For the children of African immigrants growing up in the UK / US / elsewhere, it wasn’t always ‘cool’ to be African until, maybe the last 8-10 years with the rise of Afrobeats. Some of the ‘African jokes’ immigrants / their children were subjected to were from African-Americans and African-Caribbean people. So there has been a long-standing tension and disconnect between us birthed from the psychological effects of slavery and colonisation.

I have never been to see a film twice and I probably never would have admitted it lol! When I did admit it on social media, I was so surprised that a lot of people also PAID MONEY AGAIN to see the film. The excitement of the possibility of what this film can incite among Africans and the diaspora is still palpable…

 Seeing the possibilities of an African nation that hasn’t been physically, financially and mentally brutalised but allowed to maintain and advance its heritage with technical innovation, left me speechless with a big gap-toothed smile on my face! It was too empowering. I felt proud, that this image was being shown to the world and most importantly to those who need to see it most – us!


Black panther, Marvel, Wakanda
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 No film is ‘perfect’ and I’ve already and Instagram exchanges with strangers who say the Wakanda ideology is the same as Donald Trump’s right-wing stance and even liking Wakanda to North Korea. Of course I want all nations to have democratically elected governments, but for me Black Panther was about making us proud of our heritage, seeing how valued women are in African society in all their different talents and believing what is possible.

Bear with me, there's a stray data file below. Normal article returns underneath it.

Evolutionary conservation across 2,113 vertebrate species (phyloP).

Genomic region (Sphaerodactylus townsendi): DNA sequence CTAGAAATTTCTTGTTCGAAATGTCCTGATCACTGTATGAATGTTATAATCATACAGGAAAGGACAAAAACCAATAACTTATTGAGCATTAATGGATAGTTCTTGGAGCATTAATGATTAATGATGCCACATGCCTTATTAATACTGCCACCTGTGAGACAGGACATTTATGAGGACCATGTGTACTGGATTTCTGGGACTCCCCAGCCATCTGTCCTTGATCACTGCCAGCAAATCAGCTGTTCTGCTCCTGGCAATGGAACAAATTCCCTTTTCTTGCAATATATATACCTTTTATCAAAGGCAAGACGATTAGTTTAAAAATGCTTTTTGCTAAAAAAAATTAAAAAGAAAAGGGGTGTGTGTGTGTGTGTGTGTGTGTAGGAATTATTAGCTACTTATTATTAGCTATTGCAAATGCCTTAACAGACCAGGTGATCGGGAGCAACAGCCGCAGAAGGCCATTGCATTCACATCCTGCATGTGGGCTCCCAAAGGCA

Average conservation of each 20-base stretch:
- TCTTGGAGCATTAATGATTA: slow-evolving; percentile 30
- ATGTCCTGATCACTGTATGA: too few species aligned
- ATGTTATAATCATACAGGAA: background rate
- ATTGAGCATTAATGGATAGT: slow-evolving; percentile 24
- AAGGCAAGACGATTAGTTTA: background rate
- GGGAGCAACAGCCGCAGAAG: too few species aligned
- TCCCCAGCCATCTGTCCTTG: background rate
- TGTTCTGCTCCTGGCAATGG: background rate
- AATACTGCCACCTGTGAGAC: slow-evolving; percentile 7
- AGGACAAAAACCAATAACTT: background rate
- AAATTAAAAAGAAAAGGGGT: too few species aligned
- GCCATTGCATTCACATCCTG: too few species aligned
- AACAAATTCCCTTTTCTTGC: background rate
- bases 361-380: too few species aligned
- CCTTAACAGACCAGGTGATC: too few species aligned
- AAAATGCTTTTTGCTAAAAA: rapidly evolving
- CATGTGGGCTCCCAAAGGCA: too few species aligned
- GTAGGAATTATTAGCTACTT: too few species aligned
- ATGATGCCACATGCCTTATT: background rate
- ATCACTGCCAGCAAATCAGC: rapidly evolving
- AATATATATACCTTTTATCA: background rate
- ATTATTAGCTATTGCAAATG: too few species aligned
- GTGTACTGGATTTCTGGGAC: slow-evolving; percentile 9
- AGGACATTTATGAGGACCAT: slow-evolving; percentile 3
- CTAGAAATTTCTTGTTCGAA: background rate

The fact that Wakanda has taken over social media, re-named emojis (see my Insta story above) in its honour and made $700M worldwide and counting, speaks volumes.

It’s not possible to erase the impact of slavery but I hope the discourse between Africa and her diaspora finally mobilises us to create an Africa that is sustainably great. When I say I want ‘a Wakanda’, I’m not talking about flying spaceships or a single party right-wing government, but an Africa (yes, I mean across the continent and not just in one country) with good healthcare, a diversified transport system, advanced technology, where every child has the opportunity to go to school. I’m talking about the promises of a ‘better life’ that pushed parents out and lured them to the West in the first place. Is that too much of a fantasy?

For this to come to fruition Africa and her diaspora must decide to work together. I think we can…but we can’t ‘watch this space’, we must create and be active within ‘this space’. Wakanda (albeit fictional) is an embodiment of what can be achieved when we work together. I loved the fact the main cast represents the continent and the diaspora (Lupita – Kenya, Danai – Zimbabwe, Leticia Wright – UK/Guyana, Winston Duke – Trinidad & Tobago, Daniel Kaluuya UK/Uganda, Chadwick Boseman and Michael B. Jordan – USA).

Within the much lived up to hype, we can’t forget about the director Ryan Coogler, his interview about connecting with Africa was the most moving one I’ve heard so far out of all the snippets I’ve watched. Growing up in the diaspora with admittedly a colonised mentality at times, makes me feel like I’ve missed out on some of the richness of African heritage. But like many, Black Panther made me feel proud and tempted my faith in something that I didn’t think was possible in its entirety. #WakandaForEver.

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Cover photo credit: Marvel’s Black Panther film